Shuttleworth a “financial refugee”

Shuttleworth a “financial refugee”

Shuttleworth is also South Africa's space tourist. CC image courtesy of NASA.

South African billionaire Mark Shuttleworth’s attack on the country’s exchange controls could “pull the whole system down”, with the entrepreneur being described as a “financial refugee” by the Reserve Bank.

Shuttleworth had assets worth more than ZAR4.2 billion (US$422 million) when he left the country for the Isle of Man tax haven in the United Kingdom. While transferring his fortune out of the country in 2008 and 2009, he had to pay a 10 per cent levy.

The founder of Canonical, the firm behind the Ubuntu project, took the South African government to court yesterday in a bid to have the exchange control system declared unconstitutional, the South African Press Agency reported.

Shuttleworth is also demanding the South African Reserve Bank return the ZAR250 million (US$2.5 million) he paid in 2009.

Gilbert Marcus SC, Shuttleworth’s advocate, said on Monday: “One of the founding principles of a parliamentary democracy is that there should be no taxation without representation and that the executive branch of government should not itself be entitled to raise revenue for its operation, but should rather be dependent on the taxing power of parliament which is democratically accountable to the tax-paying public.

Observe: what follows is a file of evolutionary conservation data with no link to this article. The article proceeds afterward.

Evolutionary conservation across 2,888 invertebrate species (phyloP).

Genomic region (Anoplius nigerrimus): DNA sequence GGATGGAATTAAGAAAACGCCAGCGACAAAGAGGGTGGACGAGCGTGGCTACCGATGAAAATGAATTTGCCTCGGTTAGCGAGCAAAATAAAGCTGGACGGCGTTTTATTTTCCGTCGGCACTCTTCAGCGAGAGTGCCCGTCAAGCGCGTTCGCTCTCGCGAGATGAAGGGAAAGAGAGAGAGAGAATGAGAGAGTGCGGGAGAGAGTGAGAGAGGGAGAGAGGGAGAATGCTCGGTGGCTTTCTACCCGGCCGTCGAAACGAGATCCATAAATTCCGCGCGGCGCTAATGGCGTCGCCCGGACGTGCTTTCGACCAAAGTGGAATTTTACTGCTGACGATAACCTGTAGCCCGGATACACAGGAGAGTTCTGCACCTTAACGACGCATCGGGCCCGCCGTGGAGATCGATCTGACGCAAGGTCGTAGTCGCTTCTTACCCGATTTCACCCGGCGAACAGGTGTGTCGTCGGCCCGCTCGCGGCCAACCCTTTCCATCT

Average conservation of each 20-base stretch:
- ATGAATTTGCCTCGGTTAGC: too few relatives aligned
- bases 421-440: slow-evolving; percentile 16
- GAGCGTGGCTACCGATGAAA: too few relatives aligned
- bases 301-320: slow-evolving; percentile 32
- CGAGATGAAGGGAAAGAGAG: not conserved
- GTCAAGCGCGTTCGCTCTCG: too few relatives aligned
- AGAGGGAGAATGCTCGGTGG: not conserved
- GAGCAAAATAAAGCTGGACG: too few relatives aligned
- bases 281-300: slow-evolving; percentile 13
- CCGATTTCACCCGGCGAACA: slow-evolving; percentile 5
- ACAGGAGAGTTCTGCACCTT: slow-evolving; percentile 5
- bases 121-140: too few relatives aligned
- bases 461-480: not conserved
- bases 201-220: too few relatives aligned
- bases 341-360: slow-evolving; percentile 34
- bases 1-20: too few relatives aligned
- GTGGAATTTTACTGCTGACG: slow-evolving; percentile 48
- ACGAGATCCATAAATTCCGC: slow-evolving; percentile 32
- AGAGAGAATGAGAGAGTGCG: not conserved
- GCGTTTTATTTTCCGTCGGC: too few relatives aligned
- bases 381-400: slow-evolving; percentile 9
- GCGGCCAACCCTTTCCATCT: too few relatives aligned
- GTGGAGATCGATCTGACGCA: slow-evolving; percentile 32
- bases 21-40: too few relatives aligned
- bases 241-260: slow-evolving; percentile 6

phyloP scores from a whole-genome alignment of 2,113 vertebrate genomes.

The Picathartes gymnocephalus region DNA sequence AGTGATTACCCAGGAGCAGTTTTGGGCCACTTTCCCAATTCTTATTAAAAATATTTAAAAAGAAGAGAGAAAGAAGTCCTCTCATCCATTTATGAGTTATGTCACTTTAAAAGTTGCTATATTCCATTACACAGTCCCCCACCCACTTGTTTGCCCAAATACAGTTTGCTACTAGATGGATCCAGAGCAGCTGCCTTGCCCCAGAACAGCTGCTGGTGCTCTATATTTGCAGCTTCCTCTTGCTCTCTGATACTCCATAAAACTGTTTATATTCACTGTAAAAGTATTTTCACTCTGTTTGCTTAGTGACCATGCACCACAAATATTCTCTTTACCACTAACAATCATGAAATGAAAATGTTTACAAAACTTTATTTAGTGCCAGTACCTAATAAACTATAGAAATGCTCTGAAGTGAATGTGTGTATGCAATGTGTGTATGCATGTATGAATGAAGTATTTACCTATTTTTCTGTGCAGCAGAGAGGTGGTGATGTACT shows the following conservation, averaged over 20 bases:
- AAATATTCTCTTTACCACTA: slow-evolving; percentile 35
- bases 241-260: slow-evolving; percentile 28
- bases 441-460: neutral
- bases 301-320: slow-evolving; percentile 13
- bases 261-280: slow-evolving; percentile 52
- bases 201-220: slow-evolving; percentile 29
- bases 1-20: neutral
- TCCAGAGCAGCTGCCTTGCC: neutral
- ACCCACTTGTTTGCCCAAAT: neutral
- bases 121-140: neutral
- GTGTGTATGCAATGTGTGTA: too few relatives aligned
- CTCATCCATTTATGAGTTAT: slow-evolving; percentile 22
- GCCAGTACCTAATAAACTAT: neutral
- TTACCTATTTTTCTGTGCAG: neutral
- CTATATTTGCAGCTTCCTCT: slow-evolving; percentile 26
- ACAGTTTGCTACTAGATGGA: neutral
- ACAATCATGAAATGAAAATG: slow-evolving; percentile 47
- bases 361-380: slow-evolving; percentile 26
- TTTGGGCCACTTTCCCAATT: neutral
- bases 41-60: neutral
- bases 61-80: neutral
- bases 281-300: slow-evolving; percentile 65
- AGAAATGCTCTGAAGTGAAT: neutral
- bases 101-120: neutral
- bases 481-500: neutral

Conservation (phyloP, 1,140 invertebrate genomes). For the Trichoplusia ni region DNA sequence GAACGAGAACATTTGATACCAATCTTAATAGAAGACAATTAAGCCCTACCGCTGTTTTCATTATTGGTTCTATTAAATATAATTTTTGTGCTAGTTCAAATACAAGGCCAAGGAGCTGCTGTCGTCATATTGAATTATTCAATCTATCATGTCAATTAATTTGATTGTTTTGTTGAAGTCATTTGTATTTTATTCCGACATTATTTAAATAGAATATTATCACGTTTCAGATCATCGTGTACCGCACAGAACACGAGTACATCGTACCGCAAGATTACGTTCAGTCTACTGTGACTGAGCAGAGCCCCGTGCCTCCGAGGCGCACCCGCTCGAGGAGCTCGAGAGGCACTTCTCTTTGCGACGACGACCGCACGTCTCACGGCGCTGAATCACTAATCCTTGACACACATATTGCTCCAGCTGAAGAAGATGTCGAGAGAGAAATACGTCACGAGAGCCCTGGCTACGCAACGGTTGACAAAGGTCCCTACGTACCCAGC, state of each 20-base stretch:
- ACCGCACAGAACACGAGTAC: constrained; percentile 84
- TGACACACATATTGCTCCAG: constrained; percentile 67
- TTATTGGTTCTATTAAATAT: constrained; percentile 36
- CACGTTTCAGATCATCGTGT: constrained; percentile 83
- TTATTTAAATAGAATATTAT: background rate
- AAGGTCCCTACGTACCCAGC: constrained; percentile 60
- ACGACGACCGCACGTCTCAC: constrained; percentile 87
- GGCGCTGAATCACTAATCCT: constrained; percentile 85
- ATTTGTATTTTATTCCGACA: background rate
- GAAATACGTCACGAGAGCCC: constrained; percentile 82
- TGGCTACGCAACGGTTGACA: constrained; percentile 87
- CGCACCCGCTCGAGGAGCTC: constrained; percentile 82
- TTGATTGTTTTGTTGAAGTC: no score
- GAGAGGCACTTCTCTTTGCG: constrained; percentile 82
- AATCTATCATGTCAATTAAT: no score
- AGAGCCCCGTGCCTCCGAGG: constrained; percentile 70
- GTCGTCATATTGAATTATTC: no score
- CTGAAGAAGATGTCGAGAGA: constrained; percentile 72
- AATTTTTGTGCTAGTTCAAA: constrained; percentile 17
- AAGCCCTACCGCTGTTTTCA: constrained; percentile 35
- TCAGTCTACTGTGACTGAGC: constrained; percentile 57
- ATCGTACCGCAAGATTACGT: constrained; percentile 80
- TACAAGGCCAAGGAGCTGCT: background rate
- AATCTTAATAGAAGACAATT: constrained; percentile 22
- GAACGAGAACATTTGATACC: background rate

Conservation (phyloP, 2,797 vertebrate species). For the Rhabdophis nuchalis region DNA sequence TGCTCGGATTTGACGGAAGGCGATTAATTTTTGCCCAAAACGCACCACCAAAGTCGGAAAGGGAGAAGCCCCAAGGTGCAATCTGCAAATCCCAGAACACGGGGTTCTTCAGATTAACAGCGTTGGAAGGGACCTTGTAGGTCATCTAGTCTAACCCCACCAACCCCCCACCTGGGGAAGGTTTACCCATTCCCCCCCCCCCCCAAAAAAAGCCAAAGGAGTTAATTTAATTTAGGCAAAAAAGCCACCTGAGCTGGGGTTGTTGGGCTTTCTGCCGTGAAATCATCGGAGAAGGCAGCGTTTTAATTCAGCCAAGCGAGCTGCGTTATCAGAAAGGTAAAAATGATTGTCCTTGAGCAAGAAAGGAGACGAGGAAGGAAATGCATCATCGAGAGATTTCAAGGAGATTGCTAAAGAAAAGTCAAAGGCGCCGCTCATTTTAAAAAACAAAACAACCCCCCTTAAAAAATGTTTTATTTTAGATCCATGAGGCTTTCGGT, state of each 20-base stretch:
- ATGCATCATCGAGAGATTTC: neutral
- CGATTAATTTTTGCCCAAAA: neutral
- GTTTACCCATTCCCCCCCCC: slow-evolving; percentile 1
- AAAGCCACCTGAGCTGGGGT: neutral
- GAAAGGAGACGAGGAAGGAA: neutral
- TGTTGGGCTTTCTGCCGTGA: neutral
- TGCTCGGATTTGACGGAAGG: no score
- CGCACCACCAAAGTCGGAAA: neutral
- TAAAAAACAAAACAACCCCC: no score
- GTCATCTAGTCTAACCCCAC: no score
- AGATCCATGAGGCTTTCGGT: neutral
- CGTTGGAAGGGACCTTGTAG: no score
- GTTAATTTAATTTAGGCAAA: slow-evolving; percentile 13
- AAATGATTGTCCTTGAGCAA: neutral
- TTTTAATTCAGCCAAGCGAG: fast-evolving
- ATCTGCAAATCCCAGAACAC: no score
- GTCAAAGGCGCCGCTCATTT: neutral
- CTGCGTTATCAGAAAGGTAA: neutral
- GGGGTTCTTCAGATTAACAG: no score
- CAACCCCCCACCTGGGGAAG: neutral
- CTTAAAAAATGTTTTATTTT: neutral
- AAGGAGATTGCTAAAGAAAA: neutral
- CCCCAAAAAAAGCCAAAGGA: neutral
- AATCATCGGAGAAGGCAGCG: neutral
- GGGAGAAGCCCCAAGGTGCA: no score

“[The Reserve Bank] claims because the levy is only imposed on a small part of the population it does not qualify as tax.”

Tim Harris MP, the Democratic Alliance’s shadow minister for finance, told HumanIPO last month the government should drop its remaining exchange controls in a bid to attract more foreign investment to the country and create a more conducive environment for entrepreneurs and startups.

But Jeremy Gauntlett SC, representing the Reserve Bank, does not agree and described a Shuttleworth victory as being “the most radical court order imaginable”.

Gauntlett said: “If the applicant succeeds in striking down section nine of the Currency Act and declaring all orders and rules unconstitutional, there would be no inhibition on removing capital from this country at all. Section nine is the heart of the exchange control system and he wants to knock [it] down.”

He added: “He couldn’t get his money out of the country. Now he wants to pull the whole system down. Why should this financial refugee, living on the Isle of Man, speak on behalf of the entirety of South African society?”

Posted in: Policy

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